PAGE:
Close X
Attorney Spotlight

Learn about Richard Arnholt's diverse government contracts practice and why he chose to pursue a career in the legal field. Read more>

Search

Close X

Experience

Search our Experience

Experience Spotlight

In June 2017, Pinnacle Financial Partners, Inc. (NASDAQ: PNFP) closed a $1.9 billion merger with BNC Bancorp (NASDAQ: BNCN) pursuant to which BNC merged with and into Pinnacle. With the completion of the transaction, Pinnacle becomes a Top 50 U.S. Bank. The merger will create a four state footprint concentrated in 12 of the largest urban markets in the Southeast. 

Bass, Berry & Sims has served Pinnacle as primary corporate and securities counsel for more than 15 years and served as counsel on the transaction. Our attorneys were involved in all aspects related to the agreement, including tax, employee benefits and litigation. 

Read more details about the transaction here.

Pinnacle Financial Partners logo

Close X

Thought Leadership

Enter your search terms in the relevant box(es) below to search for specific Thought Leadership.
To see a recent listing of Thought Leadership, click the blue Search button below.

Thought Leadership Spotlight

Regulation A+

It seems that lately there has been a noticeable uptick in Regulation A+ activity, including several recent Reg A+ securities offerings where the stock now successfully trades on national exchanges. In light of this activity, we have published a set of FAQs about Regulation A+ securities offerings to help companies better understand this "mini-IPO" offering process, as well as pros and cons compared to a traditional underwritten IPO.

Read now

GovCon Blog: When Intern Season Gets Hot: the Perils of Improper Hiring Under the FCPA

Publications

August 25, 2015

On August 18, the Bank of New York Mellon Corporation (BNY Mellon) agreed to pay $14.8 million to settle allegations that it had violated the U.S. Foreign Corrupt Practices Act (FCPA) by providing internships to family members of foreign officials affiliated with a Middle Eastern sovereign wealth fund the bank sought to manage.

According to the settlement order, which is available here, BNY Mellon provided the internships at the request of the foreign officials, even though the prospective interns failed to meet the bank's hiring criteria and were less than exemplary employees. In so doing, the bank violated the FCPA's anti-bribery provisions and demonstrated that it lacked internal controls sufficient to ensure its hiring process would not be used to improperly obtain or retain business.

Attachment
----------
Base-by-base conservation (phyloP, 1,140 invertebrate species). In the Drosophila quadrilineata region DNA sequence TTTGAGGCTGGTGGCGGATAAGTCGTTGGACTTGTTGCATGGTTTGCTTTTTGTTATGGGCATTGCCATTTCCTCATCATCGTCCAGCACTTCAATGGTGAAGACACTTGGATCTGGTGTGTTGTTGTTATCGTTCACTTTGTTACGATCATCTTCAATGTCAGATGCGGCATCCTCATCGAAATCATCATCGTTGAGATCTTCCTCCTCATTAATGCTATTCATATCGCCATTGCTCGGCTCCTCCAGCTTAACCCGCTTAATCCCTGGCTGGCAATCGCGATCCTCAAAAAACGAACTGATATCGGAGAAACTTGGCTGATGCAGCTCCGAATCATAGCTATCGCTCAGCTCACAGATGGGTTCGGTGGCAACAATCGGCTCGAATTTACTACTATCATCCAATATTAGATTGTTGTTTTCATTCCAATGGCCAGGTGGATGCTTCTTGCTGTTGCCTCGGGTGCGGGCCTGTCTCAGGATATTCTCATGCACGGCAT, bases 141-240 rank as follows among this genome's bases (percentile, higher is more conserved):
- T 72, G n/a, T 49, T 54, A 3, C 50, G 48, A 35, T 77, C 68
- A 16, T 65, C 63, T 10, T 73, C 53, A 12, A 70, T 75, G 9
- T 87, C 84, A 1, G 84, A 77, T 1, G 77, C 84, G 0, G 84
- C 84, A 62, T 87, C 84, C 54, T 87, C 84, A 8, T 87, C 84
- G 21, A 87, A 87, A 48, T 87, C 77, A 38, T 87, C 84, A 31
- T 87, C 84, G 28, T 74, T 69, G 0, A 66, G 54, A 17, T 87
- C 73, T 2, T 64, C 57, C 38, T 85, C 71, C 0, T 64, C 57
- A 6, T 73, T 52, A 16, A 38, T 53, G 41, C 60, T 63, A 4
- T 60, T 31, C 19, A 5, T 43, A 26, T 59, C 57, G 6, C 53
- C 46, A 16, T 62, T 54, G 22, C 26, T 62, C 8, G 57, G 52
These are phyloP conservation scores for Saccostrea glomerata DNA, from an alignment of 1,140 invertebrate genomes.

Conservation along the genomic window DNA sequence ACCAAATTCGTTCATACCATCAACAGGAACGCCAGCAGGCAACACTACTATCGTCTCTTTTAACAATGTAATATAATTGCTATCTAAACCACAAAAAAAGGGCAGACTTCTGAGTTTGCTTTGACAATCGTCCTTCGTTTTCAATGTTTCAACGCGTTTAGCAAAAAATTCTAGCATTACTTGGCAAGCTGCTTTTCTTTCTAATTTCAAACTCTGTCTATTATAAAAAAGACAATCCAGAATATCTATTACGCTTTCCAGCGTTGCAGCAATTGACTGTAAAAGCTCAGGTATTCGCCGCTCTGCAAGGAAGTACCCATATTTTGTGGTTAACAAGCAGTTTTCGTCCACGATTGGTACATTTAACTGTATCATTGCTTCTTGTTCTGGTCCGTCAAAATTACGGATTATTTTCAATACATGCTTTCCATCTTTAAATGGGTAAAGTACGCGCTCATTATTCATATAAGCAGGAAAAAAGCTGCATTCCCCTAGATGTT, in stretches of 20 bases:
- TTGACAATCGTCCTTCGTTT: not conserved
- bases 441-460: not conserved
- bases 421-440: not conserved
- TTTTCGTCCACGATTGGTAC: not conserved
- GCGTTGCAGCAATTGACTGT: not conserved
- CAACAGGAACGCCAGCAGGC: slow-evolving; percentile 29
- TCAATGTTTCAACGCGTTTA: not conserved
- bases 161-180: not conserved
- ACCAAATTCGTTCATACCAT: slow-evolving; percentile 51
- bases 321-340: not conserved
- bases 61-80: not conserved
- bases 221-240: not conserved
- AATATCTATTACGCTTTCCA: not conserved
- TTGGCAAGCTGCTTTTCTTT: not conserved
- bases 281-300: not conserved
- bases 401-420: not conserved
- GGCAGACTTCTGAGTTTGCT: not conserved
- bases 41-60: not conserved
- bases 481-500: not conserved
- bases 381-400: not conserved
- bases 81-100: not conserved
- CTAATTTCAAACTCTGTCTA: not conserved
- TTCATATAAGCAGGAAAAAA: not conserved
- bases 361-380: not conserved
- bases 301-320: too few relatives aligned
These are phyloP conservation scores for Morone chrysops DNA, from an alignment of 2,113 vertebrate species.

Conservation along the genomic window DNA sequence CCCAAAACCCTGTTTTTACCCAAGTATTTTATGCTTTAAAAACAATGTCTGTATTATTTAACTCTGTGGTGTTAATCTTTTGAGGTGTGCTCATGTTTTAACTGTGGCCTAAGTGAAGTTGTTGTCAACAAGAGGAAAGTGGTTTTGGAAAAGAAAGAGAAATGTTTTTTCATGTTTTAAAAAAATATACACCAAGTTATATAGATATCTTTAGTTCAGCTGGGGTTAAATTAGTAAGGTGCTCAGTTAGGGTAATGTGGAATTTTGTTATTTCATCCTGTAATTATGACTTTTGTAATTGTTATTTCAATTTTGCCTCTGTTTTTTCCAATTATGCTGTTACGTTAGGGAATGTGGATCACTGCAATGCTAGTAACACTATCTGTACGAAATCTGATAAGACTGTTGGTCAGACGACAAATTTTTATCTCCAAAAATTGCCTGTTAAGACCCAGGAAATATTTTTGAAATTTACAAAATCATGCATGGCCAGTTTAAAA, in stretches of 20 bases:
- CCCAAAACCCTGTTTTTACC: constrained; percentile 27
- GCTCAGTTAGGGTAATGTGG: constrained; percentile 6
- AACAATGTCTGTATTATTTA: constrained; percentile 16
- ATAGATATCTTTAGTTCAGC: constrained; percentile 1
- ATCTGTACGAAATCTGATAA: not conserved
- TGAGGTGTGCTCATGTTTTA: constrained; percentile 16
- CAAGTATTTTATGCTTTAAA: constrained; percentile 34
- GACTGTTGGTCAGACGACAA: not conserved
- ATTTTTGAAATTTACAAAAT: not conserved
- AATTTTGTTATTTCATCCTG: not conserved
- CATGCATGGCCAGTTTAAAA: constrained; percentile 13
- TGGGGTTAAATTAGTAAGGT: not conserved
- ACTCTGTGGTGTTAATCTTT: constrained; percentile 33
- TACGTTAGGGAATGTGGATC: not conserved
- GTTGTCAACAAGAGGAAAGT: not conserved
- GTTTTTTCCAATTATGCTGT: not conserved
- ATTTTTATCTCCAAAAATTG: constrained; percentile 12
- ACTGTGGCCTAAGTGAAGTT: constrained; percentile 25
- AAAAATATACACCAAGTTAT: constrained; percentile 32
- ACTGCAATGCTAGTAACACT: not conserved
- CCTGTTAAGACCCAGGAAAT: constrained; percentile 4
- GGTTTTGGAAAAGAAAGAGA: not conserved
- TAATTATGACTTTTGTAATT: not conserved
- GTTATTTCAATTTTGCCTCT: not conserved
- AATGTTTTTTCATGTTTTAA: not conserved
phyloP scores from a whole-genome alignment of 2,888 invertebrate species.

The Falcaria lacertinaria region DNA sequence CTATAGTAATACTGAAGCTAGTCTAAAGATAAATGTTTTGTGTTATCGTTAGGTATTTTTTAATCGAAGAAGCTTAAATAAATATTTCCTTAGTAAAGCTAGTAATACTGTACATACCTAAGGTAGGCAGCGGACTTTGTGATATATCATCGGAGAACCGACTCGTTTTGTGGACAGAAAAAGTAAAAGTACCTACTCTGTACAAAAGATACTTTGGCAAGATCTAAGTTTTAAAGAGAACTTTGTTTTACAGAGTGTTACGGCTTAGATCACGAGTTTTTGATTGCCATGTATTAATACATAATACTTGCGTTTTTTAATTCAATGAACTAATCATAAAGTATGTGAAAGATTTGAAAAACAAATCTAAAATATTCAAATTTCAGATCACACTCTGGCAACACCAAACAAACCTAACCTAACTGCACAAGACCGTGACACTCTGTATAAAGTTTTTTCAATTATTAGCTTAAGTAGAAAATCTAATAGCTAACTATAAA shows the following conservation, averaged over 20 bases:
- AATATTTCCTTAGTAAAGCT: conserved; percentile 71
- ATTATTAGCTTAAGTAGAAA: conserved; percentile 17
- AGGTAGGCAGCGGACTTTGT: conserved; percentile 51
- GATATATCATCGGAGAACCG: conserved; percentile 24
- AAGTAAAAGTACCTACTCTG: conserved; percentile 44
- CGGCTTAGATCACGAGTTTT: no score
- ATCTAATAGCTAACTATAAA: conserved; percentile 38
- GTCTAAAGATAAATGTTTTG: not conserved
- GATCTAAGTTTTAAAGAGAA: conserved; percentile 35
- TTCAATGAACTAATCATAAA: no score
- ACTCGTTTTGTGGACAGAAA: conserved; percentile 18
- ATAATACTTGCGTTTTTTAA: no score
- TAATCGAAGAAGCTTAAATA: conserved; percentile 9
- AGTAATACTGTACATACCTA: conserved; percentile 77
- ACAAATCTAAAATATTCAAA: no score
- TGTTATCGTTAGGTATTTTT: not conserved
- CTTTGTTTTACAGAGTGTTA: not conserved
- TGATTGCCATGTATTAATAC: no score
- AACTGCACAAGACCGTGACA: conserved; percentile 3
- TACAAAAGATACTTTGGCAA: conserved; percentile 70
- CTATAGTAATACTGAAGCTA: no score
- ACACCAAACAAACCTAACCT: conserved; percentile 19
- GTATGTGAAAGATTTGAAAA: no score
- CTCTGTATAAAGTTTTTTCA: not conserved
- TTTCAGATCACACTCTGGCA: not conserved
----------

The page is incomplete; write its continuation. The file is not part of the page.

This settlement highlights two essential FCPA-compliance points.

First, a payment under the FCPA can include things other than the typical cash, gifts, travel or entertainment expenses that often get companies in trouble. A prohibited payment can be anything of value, including – as in BNY Mellon's case – relaxation of typical company standards for the benefit a foreign official.

Second, a company's compliance policy should specifically address hiring anyone, or taking any particular action, that is a benefit to a customer – particularly a customer who happens to be a foreign official. A company that elects not to outright prohibit hiring candidates recommended by a customer should, at the very least, implement strict controls to ensure that such candidates are subject to the same evaluation criteria as all other applicants. And hiring decisions about such candidates should require specific management approval; the decision should not be left to the discretion of sales staff or relationship managers involved with the customer.

The BNY Mellon case is a useful reminder that companies should reevaluate the myriad opportunities for personnel to provide improper benefits in violation of the FCPA. An effective compliance policy must reflect and impose controls to protect against those risks.

Read more about government contracts on www.BassBerryGovCon.com.


Related Professionals

Related Services

Notice

Visiting, or interacting with, this website does not constitute an attorney-client relationship. Although we are always interested in hearing from visitors to our website, we cannot accept representation on a new matter from either existing clients or new clients until we know that we do not have a conflict of interest that would prevent us from doing so. Therefore, please do not send us any information about any new matter that may involve a potential legal representation until we have confirmed that a conflict of interest does not exist and we have expressly agreed in writing to the representation. Until there is such an agreement, we will not be deemed to have given you any advice, any information you send may not be deemed privileged and confidential, and we may be able to represent adverse parties.